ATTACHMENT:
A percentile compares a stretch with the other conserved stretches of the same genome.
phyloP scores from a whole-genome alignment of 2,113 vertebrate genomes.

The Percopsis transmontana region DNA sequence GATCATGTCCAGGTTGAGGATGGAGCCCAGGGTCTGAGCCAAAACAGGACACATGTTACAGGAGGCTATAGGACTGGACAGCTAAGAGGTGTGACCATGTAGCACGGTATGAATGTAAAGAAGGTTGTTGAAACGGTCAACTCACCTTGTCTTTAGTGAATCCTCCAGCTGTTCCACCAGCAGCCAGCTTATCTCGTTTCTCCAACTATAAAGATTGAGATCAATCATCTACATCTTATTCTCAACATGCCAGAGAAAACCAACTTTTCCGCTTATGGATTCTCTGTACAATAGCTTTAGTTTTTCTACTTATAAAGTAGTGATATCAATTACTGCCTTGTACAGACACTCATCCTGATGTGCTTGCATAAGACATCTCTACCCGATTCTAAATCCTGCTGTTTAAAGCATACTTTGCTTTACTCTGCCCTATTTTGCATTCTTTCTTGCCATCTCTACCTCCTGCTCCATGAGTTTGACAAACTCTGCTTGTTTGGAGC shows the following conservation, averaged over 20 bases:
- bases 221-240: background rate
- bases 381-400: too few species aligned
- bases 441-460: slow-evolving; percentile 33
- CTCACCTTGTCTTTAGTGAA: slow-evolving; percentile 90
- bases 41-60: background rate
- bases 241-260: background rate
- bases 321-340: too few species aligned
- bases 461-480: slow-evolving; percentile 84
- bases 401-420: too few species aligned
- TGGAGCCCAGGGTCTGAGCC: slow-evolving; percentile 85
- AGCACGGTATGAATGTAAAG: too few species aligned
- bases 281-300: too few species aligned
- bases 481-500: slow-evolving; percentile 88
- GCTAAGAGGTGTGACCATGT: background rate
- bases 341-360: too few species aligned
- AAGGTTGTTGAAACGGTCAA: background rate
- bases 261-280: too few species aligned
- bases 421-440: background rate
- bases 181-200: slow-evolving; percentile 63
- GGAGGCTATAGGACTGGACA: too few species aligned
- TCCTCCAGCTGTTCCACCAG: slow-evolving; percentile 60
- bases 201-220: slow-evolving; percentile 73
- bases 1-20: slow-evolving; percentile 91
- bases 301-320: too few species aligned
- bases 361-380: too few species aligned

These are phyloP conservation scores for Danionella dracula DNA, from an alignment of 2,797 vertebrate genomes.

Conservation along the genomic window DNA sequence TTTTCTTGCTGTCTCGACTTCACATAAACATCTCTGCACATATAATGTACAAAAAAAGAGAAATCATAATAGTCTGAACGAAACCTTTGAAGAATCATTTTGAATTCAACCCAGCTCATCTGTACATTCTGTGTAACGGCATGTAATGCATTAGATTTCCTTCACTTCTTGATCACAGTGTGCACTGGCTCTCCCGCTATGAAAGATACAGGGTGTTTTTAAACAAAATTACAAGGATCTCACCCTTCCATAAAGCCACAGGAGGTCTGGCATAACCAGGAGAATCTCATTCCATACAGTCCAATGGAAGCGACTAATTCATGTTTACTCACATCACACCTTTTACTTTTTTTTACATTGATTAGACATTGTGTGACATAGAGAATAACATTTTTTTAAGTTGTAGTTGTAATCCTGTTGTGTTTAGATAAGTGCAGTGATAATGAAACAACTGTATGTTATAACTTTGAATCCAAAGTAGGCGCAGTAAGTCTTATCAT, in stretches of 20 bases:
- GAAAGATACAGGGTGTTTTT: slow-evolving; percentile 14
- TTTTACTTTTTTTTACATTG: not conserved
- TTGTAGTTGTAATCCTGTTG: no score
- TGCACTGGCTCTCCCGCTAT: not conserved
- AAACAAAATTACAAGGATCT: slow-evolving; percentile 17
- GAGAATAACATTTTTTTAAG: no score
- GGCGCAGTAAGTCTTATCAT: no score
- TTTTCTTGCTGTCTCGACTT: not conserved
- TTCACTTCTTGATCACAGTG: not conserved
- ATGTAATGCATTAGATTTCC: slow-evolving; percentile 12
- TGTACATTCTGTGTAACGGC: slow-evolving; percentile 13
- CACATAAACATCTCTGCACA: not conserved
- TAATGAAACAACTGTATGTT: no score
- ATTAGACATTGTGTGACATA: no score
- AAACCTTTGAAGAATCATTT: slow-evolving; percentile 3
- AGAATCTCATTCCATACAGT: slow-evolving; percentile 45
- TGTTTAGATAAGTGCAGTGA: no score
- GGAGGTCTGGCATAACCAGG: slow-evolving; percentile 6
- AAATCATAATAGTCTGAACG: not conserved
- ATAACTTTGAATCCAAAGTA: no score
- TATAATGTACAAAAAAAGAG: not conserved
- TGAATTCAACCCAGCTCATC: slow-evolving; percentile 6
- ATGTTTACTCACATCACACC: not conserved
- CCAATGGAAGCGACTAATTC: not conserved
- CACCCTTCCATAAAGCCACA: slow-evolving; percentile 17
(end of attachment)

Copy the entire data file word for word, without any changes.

A percentile compares a stretch with the other conserved stretches of the same genome.
phyloP scores from a whole-genome alignment of 2,113 vertebrate genomes.

The Percopsis transmontana region DNA sequence GATCATGTCCAGGTTGAGGATGGAGCCCAGGGTCTGAGCCAAAACAGGACACATGTTACAGGAGGCTATAGGACTGGACAGCTAAGAGGTGTGACCATGTAGCACGGTATGAATGTAAAGAAGGTTGTTGAAACGGTCAACTCACCTTGTCTTTAGTGAATCCTCCAGCTGTTCCACCAGCAGCCAGCTTATCTCGTTTCTCCAACTATAAAGATTGAGATCAATCATCTACATCTTATTCTCAACATGCCAGAGAAAACCAACTTTTCCGCTTATGGATTCTCTGTACAATAGCTTTAGTTTTTCTACTTATAAAGTAGTGATATCAATTACTGCCTTGTACAGACACTCATCCTGATGTGCTTGCATAAGACATCTCTACCCGATTCTAAATCCTGCTGTTTAAAGCATACTTTGCTTTACTCTGCCCTATTTTGCATTCTTTCTTGCCATCTCTACCTCCTGCTCCATGAGTTTGACAAACTCTGCTTGTTTGGAGC shows the following conservation, averaged over 20 bases:
- bases 221-240: background rate
- bases 381-400: too few species aligned
- bases 441-460: slow-evolving; percentile 33
- CTCACCTTGTCTTTAGTGAA: slow-evolving; percentile 90
- bases 41-60: background rate
- bases 241-260: background rate
- bases 321-340: too few species aligned
- bases 461-480: slow-evolving; percentile 84
- bases 401-420: too few species aligned
- TGGAGCCCAGGGTCTGAGCC: slow-evolving; percentile 85
- AGCACGGTATGAATGTAAAG: too few species aligned
- bases 281-300: too few species aligned
- bases 481-500: slow-evolving; percentile 88
- GCTAAGAGGTGTGACCATGT: background rate
- bases 341-360: too few species aligned
- AAGGTTGTTGAAACGGTCAA: background rate
- bases 261-280: too few species aligned
- bases 421-440: background rate
- bases 181-200: slow-evolving; percentile 63
- GGAGGCTATAGGACTGGACA: too few species aligned
- TCCTCCAGCTGTTCCACCAG: slow-evolving; percentile 60
- bases 201-220: slow-evolving; percentile 73
- bases 1-20: slow-evolving; percentile 91
- bases 301-320: too few species aligned
- bases 361-380: too few species aligned

These are phyloP conservation scores for Danionella dracula DNA, from an alignment of 2,797 vertebrate genomes.

Conservation along the genomic window DNA sequence TTTTCTTGCTGTCTCGACTTCACATAAACATCTCTGCACATATAATGTACAAAAAAAGAGAAATCATAATAGTCTGAACGAAACCTTTGAAGAATCATTTTGAATTCAACCCAGCTCATCTGTACATTCTGTGTAACGGCATGTAATGCATTAGATTTCCTTCACTTCTTGATCACAGTGTGCACTGGCTCTCCCGCTATGAAAGATACAGGGTGTTTTTAAACAAAATTACAAGGATCTCACCCTTCCATAAAGCCACAGGAGGTCTGGCATAACCAGGAGAATCTCATTCCATACAGTCCAATGGAAGCGACTAATTCATGTTTACTCACATCACACCTTTTACTTTTTTTTACATTGATTAGACATTGTGTGACATAGAGAATAACATTTTTTTAAGTTGTAGTTGTAATCCTGTTGTGTTTAGATAAGTGCAGTGATAATGAAACAACTGTATGTTATAACTTTGAATCCAAAGTAGGCGCAGTAAGTCTTATCAT, in stretches of 20 bases:
- GAAAGATACAGGGTGTTTTT: slow-evolving; percentile 14
- TTTTACTTTTTTTTACATTG: not conserved
- TTGTAGTTGTAATCCTGTTG: no score
- TGCACTGGCTCTCCCGCTAT: not conserved
- AAACAAAATTACAAGGATCT: slow-evolving; percentile 17
- GAGAATAACATTTTTTTAAG: no score
- GGCGCAGTAAGTCTTATCAT: no score
- TTTTCTTGCTGTCTCGACTT: not conserved
- TTCACTTCTTGATCACAGTG: not conserved
- ATGTAATGCATTAGATTTCC: slow-evolving; percentile 12
- TGTACATTCTGTGTAACGGC: slow-evolving; percentile 13
- CACATAAACATCTCTGCACA: not conserved
- TAATGAAACAACTGTATGTT: no score
- ATTAGACATTGTGTGACATA: no score
- AAACCTTTGAAGAATCATTT: slow-evolving; percentile 3
- AGAATCTCATTCCATACAGT: slow-evolving; percentile 45
- TGTTTAGATAAGTGCAGTGA: no score
- GGAGGTCTGGCATAACCAGG: slow-evolving; percentile 6
- AAATCATAATAGTCTGAACG: not conserved
- ATAACTTTGAATCCAAAGTA: no score
- TATAATGTACAAAAAAAGAG: not conserved
- TGAATTCAACCCAGCTCATC: slow-evolving; percentile 6
- ATGTTTACTCACATCACACC: not conserved
- CCAATGGAAGCGACTAATTC: not conserved
- CACCCTTCCATAAAGCCACA: slow-evolving; percentile 17